U.S. CitiesCity-Data Forum Index
Go Back   City-Data Forum > U.S. Forums > North Carolina > Coastal North Carolina
 [Register]
Please register to participate in our discussions with 2 million other members - it's free and quick! Some forums can only be seen by registered members. After you create your account, you'll be able to customize options and access all our 15,000 new posts/day with fewer ads.
View detailed profile (Advanced) or search
site with Google Custom Search

Search Forums  (Advanced)
Reply Start New Thread
 
Old 08-06-2015, 06:34 AM
 
13 posts, read 15,787 times
Reputation: 15

Advertisements

We are considering buying a lot and building in St James - one possibility is in the "flood zone" - Can I get input from those of you who have done this as to what questions to ask, what difficulties you have encountered and what the impact of being in the flood zone has been on your home.
Much appreciated.
Reply With Quote Quick reply to this message

 
Old 08-06-2015, 07:12 AM
 
4,956 posts, read 2,197,701 times
Reputation: 7094
  • Get a elevation survey for the property so you know what the height above sea level is.
  • Find out what the 100 year (1%) flood water height is. This is probably 11 feet or there bouts.
  • The first floor of the house needs to be at least a couple of feet above the 100 year flood height. The higher it is, the better in terms of flood insurance.
  • You may need flood vents in the garage or foundation or both. They are not very expensive in the overall scheme of things.
  • My opinion is a crawl space is a bad idea. I would go with an elevated slab or pilings if the lot is really low. If an elevated slab gets the first floor a few feet above the 100 year flood plane, it makes sense. Then there will be no water under the house, no mold or mildew issues etc.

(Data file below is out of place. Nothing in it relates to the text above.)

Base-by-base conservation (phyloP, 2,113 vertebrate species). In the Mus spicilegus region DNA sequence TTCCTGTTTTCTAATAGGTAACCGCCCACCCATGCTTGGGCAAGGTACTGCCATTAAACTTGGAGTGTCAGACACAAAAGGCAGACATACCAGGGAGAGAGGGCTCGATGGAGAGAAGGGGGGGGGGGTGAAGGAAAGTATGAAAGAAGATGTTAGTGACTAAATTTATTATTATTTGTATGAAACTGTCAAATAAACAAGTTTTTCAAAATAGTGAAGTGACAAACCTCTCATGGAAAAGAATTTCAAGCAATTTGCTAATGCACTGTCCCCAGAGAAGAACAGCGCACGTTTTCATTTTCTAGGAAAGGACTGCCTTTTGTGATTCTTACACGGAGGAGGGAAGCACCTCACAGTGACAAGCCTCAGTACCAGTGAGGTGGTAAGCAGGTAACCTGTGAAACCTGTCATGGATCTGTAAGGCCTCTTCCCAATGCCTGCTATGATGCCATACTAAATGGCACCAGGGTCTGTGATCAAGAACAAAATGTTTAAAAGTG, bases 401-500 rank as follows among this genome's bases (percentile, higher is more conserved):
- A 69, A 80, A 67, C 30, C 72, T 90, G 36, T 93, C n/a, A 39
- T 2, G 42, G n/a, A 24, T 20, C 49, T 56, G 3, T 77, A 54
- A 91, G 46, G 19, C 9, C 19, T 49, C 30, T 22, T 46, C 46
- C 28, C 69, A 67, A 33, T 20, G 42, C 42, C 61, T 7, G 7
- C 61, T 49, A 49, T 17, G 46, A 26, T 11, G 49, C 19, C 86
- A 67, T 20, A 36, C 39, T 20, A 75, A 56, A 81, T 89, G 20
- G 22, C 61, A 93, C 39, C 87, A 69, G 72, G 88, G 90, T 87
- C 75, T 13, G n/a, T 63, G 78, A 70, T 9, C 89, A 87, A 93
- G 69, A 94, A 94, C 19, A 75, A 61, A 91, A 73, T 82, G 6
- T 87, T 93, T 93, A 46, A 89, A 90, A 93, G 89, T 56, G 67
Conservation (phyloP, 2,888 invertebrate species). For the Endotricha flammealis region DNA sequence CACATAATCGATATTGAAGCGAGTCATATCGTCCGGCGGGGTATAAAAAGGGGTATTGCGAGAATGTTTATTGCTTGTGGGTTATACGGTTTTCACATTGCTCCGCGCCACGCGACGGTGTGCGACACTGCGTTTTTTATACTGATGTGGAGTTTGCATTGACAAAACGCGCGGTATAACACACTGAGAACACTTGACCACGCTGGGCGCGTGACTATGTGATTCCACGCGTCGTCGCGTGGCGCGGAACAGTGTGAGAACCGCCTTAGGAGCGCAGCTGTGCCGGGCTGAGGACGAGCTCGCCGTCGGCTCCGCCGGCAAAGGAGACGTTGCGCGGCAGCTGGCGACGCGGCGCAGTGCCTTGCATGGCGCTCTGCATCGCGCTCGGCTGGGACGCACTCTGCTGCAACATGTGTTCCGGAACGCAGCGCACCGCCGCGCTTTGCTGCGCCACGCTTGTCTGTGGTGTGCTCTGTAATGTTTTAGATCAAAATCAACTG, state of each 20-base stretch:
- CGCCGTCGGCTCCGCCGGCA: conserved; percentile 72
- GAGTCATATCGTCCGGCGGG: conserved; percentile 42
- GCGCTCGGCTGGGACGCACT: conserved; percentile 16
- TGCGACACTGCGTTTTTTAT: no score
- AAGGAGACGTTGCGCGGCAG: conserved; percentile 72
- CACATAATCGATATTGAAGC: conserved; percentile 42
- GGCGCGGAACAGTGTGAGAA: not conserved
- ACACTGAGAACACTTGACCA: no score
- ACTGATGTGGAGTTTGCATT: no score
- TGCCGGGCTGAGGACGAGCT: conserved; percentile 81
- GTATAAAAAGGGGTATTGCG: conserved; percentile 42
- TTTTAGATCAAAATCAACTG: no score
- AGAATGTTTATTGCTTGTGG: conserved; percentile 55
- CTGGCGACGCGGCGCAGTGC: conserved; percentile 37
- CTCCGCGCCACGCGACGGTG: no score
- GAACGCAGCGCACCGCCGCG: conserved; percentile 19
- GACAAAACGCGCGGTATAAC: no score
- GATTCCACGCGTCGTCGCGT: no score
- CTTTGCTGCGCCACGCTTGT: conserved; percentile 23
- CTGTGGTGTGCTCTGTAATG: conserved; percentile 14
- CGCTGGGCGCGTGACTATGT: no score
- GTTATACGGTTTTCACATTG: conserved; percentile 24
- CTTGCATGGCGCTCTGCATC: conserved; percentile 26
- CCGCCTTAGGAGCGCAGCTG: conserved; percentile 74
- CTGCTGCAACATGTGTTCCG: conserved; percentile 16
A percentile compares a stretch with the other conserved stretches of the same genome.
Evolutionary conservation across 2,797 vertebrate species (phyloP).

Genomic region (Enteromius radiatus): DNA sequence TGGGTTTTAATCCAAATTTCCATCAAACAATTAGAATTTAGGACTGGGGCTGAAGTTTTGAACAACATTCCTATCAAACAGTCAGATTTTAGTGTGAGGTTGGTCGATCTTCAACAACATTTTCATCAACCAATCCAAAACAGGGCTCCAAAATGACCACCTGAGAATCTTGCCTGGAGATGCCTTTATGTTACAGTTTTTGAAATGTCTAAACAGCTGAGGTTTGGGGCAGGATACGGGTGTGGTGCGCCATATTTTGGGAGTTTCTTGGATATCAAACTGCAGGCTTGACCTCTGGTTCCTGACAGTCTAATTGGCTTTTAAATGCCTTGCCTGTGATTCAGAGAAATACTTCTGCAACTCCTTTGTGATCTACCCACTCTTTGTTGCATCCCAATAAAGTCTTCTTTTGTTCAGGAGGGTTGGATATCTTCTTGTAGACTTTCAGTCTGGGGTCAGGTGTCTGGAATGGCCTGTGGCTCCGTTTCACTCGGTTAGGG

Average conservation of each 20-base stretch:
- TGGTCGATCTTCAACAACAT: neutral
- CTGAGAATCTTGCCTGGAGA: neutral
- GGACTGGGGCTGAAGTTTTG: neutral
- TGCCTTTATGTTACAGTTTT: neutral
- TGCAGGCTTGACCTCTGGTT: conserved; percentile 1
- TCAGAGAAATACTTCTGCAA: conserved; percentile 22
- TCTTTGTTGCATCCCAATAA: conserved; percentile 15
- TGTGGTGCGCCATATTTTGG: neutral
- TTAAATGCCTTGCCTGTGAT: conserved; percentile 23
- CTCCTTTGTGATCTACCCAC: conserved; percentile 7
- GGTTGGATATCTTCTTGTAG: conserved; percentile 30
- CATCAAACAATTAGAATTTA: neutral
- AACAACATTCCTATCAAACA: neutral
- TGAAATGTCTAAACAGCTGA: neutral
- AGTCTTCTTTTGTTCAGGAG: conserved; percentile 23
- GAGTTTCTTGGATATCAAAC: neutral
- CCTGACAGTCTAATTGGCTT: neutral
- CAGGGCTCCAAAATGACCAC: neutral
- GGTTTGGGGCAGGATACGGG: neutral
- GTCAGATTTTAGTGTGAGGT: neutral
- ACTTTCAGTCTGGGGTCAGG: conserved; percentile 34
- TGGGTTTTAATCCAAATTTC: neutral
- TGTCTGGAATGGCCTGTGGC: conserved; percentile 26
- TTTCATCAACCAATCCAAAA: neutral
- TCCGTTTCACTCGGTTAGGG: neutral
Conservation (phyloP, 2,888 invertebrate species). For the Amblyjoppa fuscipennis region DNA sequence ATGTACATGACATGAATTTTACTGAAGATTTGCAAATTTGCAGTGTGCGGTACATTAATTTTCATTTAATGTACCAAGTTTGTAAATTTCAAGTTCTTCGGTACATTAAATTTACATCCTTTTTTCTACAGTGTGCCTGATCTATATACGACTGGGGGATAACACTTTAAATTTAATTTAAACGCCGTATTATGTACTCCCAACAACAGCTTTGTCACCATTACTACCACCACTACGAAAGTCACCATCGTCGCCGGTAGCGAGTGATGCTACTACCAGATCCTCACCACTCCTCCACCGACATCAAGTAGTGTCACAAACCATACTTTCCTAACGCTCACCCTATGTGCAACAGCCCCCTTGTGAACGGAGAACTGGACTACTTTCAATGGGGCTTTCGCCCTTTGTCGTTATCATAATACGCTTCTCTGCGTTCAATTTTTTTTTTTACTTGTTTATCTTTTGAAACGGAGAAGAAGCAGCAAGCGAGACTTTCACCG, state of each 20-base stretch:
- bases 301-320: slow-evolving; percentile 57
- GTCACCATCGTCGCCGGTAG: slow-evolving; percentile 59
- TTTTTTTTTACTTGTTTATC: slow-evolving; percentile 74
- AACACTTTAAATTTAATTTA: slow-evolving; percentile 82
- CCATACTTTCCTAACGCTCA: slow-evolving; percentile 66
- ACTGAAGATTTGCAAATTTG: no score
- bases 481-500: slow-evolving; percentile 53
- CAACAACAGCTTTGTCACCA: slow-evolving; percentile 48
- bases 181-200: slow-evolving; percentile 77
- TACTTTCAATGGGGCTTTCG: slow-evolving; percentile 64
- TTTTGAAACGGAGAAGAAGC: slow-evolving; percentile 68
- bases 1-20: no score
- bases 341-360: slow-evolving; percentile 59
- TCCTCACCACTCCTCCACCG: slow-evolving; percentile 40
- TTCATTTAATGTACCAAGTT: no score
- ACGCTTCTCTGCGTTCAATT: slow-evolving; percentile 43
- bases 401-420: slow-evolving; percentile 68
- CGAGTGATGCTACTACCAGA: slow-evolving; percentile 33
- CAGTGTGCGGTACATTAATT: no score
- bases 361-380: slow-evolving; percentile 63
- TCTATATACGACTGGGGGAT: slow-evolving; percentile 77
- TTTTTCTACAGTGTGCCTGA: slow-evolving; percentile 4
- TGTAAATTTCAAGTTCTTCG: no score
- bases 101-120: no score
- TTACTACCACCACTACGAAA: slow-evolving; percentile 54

• The AC unit may need to be a an elevated platform. Again, not an expensive thing to do.
  • Keep in mind that FEMA regulates flood insurance. Steps you can take to keep things dry like those above will keep the rate down but if FEMA decides next year to double the rates, there is nothing you can do but pay it.
  • Depending on several variables, most mentioned here, flood insurance may be $400 a year or $1,800 a year, more or less.
  • So .. again .. get a elevation survey for the land, talk to your builder about steps to take during construction, talk to your bank, if financing, about their requirements.
  • In addition to flood insurance ( which can be nominal if you build the house right) you will need the typical homeowners insurance and wind and hail insurance. Wind and hail may be the most expensive at around $2,000 a year. If your insurance company want more than that, I would shop around. You often get discounts if you do all of these and car insurance with one company.

NOTE:

For example ....

If your lot is 10 feet above sea level and the 100 year flood plane is 11 feet above sea level, then you elevate the first floor one foot to get it to the 100 year flood plane. Most any foundation will do this and probably more. So if your land is at 10, the foundation adds 3 feet, then the first floor would be at 13 feet. The flood plane is at 11 so odds are the first floor will always be 2 feet above any flood waters in extreme cases. This is why you see water front homes, where the elevation is only 2 or 3 feet, on pilings that are 8-10 feet tall to get first floor above the flood plane.

Last edited by ditchoc; 08-06-2015 at 07:21 AM..
Reply With Quote Quick reply to this message
 
Old 08-06-2015, 08:36 AM
LLN
 
Location: Upstairs closet
4,981 posts, read 8,742,906 times
Reputation: 6451
My advice is whatever you do, don't "stretch it." You may need to sell the home one day and you really don't want flood plain to be an issue.

I lived in a home on pilings on Oak Island, right across from St James, for several years. Loved it. Like living in a tree house. Of course I was younger then.

If I did it today, I would get a small elevator. Put your house up good and high. Good Luck.
Reply With Quote Quick reply to this message
 
Old 08-06-2015, 11:45 AM
 
13 posts, read 15,787 times
Reputation: 15
This is very helpful information. Thanks!
LLN can you tell me if you ever had water problems in your Oak Island house from flood plane related issues?
Also - if anyone can tell me about their experience with high water (either on the inter-coastal or on the marsh) that would be helpful information. I am looking for the good, the bad and the ugly - want to be fully informed.
Last, but not least, how would an elevator work? If folks have them can you chime in?
Reply With Quote Quick reply to this message
 
Old 08-06-2015, 12:48 PM
 
Location: Sneads Ferry, NC
11,250 posts, read 19,768,765 times
Reputation: 5077